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West Vancouver's historic Binning House sold

After years spent decaying in a legal tug-of-war, West Vancouver’s historic Binning House has been sold.

After years spent decaying in a legal tug-of-war, West Vancouver’s historic Binning House has been sold.

Heritage advocates who have been fighting for years to preserve the home built in 1941 on Mathers Crescent by famed artist Bertram Charles Binning are breathing a sigh of relief. The new owner is Jesse Saniuk, a second-generation West Vancouver Realtor who happened to grow up in the Altamont neighbourhood.

“I saw it and thought, ‘That’s the kind of house I could live in forever,’” said Saniuk, 28. “My dream for the property is to basically restore it and, if I can, add some square footage to it, like a master bedroom or something like that.”

With its floor-to-ceiling windows, open concept, flat roof and large overhang, it is considered to be the first example of West Coast Modernism, a style that is found in neighbourhoods around this part of the world.

Binning’s home was also something of a mid-century salon, with writers, artists and architects, including Ron Thom and Arthur Erickson coming there to mingle and be inspired. When

Binning’s widow Jessie died in 2007, she stated in her will that she wanted the house preserved and remain open to scholars and academics.

But all of that was cast into doubt when The Land Conservancy, the non-profit that took over the home on a charity basis, wound up in bankruptcy protection. In an effort to pay back more than $6 million owed to creditors, TLC first attempted to sell the home to a company owned by developer Bruno Wall.

The sale was halted by the courts, but the University of British Columbia swooped in and filed an appeal, claiming the trustees of Jessie Binning’s estate improperly transferred the home to TLC, and that it should be sold with the proceeds going to the BC Binning Memorial Fellowship, a scholarship available to students getting their masters in fine arts at UBC.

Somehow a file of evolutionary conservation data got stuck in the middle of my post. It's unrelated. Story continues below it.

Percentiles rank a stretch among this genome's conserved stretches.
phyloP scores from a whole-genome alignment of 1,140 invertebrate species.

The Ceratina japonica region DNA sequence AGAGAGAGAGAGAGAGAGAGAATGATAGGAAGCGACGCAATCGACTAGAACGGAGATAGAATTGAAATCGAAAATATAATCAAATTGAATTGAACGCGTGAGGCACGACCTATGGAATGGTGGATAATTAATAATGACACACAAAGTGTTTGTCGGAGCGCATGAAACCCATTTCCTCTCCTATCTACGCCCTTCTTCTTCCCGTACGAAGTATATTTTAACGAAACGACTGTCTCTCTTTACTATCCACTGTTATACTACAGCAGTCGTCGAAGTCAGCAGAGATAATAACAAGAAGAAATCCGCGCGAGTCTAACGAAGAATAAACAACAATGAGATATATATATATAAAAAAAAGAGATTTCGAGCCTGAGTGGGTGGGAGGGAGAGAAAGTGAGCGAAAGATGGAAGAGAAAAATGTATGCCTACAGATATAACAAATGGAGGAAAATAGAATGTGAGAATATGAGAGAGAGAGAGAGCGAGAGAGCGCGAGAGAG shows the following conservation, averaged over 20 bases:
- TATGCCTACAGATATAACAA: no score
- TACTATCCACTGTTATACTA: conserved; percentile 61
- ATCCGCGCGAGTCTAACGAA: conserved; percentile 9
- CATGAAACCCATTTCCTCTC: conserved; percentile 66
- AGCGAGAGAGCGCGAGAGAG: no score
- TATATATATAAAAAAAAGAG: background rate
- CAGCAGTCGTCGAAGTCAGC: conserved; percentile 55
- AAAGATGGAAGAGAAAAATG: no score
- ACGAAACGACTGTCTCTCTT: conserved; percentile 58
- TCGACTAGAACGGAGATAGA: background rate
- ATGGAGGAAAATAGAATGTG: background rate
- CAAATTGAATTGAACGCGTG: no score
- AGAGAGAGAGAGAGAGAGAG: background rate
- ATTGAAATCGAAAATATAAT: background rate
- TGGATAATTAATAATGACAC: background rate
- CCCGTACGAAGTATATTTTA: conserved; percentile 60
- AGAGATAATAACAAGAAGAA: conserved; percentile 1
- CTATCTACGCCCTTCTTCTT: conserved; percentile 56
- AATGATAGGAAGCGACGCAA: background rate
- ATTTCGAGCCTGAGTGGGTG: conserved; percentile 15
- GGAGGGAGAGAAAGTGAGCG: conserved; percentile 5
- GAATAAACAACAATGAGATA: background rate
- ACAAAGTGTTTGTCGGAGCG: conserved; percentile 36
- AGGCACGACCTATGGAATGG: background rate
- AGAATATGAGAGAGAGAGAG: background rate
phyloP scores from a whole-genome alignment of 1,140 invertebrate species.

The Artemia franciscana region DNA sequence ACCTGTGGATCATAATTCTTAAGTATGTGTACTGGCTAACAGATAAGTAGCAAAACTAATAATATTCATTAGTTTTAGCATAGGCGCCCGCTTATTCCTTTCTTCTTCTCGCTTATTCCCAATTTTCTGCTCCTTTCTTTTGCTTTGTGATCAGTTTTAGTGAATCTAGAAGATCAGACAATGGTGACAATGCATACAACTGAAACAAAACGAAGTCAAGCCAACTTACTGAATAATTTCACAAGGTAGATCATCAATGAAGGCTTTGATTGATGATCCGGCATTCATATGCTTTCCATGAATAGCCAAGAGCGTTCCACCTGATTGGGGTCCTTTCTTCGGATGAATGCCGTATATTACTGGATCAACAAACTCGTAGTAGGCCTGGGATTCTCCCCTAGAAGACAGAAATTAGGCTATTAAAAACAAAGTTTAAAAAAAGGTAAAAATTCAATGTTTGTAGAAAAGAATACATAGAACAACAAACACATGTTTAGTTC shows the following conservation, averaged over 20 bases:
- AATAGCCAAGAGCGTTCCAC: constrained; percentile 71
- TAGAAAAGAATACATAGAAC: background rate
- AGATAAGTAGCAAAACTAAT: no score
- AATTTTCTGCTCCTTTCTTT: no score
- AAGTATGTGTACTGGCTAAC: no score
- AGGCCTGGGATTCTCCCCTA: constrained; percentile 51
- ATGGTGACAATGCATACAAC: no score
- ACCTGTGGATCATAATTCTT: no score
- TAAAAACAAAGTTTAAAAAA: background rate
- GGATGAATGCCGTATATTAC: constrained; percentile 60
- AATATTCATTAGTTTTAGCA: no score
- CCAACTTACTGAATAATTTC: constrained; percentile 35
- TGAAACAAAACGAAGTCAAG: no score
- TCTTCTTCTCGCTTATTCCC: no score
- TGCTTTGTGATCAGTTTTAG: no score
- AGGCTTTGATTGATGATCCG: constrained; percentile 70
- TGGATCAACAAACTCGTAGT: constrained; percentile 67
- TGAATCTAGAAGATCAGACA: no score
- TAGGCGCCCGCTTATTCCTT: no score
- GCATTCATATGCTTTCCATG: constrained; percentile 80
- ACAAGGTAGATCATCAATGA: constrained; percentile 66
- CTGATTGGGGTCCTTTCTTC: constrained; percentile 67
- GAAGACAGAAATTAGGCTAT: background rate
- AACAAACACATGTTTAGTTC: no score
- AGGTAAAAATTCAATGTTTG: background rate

That was Jessie’s second wish if no suitable foundation could be found to preserve the home.

Saniuk said he would be “very open” to allowing public and scholarly access to his new home as Jessie had wanted.

“I would encourage it, in fact. If people would appreciate the house then maybe it will lead to more houses and more people wanting to restore this interesting architecture that we have here on the West Coast, which up until this point, has pretty much been sadly ignored,” he said. “We have so many foreign buyers right now who really put zero value on it but there is value in it. Maybe the profit is not as much but the lifestyle that you enjoy can be worth a lot more than that, I think.”

Under bylaws passed by the District of West Vancouver, the home must be maintained and any alterations must be approved by the district in consultation with a heritage expert.

Heritage advocates who have been watching in dismay as the house was neglected under TLC’s stewardship, are expressing relief. “I’m more pleasantly surprised than I thought I would be,” said Adele Weder, founder of the West Coast Modern League and personal friend of Jessie Binning. “It looks like he’s done his homework on the house and is interested in its heritage and its value as a national historic site.”

Weder said her group, along with the district and other heritage advocates, will be supportive when it comes to restoring the home and making it available to the public as per Jessie’s will.

“This is an exciting possibility. He has a chance to be a real hero,” she said.

The property was listed $2,188,000 and sold after multiple bids. The proceeds will go to UBC minus the cost of UBC and TLC’s legal bills, which Weder said were more than $600,000.

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